Revealing the truth behind artists’ egos

The best place to be is to know exactly where you're at, not the self indulgence of doubt or the delusion of grandeur

The best place to be is to know exactly where you’re at, not the self indulgence of doubt or the delusion of grandeur

What is an ego? The word is bandied about so often and misused so much that clarification could remove the confusion from any emerging artists who think all rock stars have big egos.

Why is this important?

The ego, when identified in this way, can be pinpointed as an unseen force field that is between you and your audience.

This blog can also help you recognise an unhealthy ego in other people, because these are not the right people to get feedback from about your work.

Ego is not a friend to creative progress. In fact, it is a pretend friend. It has probably felled some already-successful musicians who started out with their creativity at the controls, until the bloating effect of ego-puffers had their wicked way.

I reckon, self-respecting artists want to keep pushing forward. Imagine shouldering a large flat machine in a gym and getting stronger until suddenly the peg is pulled and there are no weights to push against. This, for a person wanting to get fit, would not be a welcome set of affairs.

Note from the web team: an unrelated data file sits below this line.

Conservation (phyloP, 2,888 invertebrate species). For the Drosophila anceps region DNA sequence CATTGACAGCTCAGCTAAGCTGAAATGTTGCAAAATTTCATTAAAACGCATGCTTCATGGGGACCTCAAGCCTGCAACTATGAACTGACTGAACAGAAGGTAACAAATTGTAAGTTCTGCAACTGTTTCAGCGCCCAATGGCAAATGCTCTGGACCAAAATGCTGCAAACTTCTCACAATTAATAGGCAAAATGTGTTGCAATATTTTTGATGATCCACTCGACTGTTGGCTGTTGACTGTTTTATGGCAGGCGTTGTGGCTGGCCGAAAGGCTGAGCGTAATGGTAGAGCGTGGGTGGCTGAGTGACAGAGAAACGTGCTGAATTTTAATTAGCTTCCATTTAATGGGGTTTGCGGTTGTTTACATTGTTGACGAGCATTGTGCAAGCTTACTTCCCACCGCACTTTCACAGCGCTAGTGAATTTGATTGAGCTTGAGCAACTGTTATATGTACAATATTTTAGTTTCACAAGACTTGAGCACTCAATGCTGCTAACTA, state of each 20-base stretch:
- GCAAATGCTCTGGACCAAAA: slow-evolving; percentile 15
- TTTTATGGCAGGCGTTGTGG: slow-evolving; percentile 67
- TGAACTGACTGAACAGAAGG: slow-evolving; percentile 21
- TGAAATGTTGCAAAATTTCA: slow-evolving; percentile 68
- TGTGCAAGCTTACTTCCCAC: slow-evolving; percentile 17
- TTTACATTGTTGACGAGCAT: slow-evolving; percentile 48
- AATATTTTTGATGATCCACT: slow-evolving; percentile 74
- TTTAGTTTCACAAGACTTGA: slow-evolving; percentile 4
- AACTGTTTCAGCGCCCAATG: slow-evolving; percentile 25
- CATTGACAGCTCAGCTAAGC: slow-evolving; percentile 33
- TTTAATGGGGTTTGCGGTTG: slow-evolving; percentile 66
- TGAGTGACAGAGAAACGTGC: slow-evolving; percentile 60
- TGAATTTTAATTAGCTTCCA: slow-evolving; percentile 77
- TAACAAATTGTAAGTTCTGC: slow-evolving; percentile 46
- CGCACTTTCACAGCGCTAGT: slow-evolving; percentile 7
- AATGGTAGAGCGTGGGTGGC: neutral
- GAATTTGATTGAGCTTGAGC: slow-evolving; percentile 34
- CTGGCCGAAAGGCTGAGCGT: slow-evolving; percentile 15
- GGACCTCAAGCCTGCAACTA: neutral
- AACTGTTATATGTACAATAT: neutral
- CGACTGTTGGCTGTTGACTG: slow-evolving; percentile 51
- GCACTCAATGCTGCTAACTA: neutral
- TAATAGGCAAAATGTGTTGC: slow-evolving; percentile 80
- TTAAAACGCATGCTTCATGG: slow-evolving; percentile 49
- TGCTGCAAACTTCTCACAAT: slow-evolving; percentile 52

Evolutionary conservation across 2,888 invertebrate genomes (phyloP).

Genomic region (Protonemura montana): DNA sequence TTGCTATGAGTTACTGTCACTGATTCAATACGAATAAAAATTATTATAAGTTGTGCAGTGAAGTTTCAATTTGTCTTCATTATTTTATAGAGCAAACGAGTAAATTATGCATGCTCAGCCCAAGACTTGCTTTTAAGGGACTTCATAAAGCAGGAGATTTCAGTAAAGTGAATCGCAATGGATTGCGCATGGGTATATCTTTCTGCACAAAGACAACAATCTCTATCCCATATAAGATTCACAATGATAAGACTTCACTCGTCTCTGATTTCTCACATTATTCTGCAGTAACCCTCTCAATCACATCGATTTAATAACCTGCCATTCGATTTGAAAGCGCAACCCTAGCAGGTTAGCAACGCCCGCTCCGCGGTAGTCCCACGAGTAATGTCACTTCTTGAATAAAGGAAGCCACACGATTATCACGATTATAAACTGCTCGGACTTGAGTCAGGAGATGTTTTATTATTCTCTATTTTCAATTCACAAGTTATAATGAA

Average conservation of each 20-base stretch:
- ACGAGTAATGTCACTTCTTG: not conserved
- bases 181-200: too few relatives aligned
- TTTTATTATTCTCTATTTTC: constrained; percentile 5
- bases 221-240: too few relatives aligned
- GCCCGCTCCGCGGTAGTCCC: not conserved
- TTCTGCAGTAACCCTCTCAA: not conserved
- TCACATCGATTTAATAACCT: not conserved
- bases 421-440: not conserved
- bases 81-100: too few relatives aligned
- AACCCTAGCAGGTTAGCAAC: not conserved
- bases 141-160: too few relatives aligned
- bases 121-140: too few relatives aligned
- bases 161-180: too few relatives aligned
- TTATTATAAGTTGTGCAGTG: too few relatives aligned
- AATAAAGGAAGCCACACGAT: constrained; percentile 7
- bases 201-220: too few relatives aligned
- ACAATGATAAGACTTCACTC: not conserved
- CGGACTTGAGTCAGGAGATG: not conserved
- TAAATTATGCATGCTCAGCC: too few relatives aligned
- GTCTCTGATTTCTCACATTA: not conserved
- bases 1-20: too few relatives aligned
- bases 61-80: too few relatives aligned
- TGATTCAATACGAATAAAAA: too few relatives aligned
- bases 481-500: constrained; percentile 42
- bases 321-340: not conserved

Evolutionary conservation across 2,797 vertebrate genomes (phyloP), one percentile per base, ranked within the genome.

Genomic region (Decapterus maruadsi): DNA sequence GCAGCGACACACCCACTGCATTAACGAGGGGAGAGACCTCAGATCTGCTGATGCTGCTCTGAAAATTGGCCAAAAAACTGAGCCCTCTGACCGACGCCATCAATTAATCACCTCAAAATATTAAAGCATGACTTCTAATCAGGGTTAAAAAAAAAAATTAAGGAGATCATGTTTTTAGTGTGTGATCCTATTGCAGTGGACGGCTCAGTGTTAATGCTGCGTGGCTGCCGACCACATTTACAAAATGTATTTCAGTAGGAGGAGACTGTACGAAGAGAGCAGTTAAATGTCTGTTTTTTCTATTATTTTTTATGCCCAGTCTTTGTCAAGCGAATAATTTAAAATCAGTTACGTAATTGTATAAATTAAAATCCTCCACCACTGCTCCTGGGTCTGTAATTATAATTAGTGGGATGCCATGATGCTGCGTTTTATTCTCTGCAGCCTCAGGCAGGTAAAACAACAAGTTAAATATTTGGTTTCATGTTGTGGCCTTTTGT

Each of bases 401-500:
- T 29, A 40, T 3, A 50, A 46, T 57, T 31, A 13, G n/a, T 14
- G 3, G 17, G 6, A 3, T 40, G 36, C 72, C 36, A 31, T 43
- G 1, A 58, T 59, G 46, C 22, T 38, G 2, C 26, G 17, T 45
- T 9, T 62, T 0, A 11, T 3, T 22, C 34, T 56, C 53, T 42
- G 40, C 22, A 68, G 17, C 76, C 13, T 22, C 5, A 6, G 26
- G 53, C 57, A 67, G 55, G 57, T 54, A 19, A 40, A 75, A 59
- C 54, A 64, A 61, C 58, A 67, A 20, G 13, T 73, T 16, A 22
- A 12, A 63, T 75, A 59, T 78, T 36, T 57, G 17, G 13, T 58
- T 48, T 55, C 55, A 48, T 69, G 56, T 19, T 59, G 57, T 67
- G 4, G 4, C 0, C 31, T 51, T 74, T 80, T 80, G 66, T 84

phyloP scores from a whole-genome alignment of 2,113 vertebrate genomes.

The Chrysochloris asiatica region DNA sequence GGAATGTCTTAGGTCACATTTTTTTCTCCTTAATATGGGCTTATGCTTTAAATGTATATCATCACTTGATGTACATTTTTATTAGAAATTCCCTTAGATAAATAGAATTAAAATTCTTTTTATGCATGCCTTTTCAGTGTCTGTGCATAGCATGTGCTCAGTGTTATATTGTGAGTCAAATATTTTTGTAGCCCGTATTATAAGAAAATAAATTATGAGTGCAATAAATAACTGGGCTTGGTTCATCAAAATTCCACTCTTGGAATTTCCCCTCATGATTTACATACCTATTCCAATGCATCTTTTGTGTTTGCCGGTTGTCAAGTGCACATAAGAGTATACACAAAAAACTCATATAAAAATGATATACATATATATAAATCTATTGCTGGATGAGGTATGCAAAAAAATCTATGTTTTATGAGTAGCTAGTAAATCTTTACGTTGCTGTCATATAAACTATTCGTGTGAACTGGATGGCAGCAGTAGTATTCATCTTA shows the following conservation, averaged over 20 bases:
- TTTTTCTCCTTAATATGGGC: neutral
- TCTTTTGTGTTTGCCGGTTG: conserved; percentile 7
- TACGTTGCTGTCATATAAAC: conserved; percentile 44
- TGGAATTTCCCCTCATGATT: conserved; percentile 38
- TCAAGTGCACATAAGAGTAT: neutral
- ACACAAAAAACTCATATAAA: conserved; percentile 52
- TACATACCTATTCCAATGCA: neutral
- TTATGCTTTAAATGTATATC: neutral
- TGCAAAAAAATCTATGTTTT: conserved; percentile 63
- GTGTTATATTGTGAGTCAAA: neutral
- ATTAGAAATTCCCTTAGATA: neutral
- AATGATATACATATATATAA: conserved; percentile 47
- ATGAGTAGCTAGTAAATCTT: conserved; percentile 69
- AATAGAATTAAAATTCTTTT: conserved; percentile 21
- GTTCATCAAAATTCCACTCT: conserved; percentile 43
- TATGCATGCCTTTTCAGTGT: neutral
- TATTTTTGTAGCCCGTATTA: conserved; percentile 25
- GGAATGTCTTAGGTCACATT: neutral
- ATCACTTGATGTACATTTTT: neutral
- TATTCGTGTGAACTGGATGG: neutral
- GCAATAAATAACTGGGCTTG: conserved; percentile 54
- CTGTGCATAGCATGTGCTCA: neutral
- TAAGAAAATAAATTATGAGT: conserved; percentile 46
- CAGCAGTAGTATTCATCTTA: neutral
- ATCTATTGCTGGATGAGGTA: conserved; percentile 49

It doesn’t matter how talented you are. This still applies and has probably cheated the world of some fantastic talent. Enough is enough.

Is your ego getting in the way of your career?

More to follow. Meanwhile, here is what Psychology Today says.

Producers’ valuable input

There was a time when studio producers played the part of frontline A&R, spotting new songs with potential and putting their money where their mouth was by making the most definitive possible orchestration and production of that song.

Most people are funny about money and a lack of willing to invest simply shows a lack of care in your career. What you might not imagine is that the same goes for other people who can make money out of you. If someone doesn’t want to invest in you, it may be because you don’t appeal to them or they are the wrong person. The only way to find out is to talk to people, take their feedback, be honest with yourself and to keep following your instincts and believing in yourself.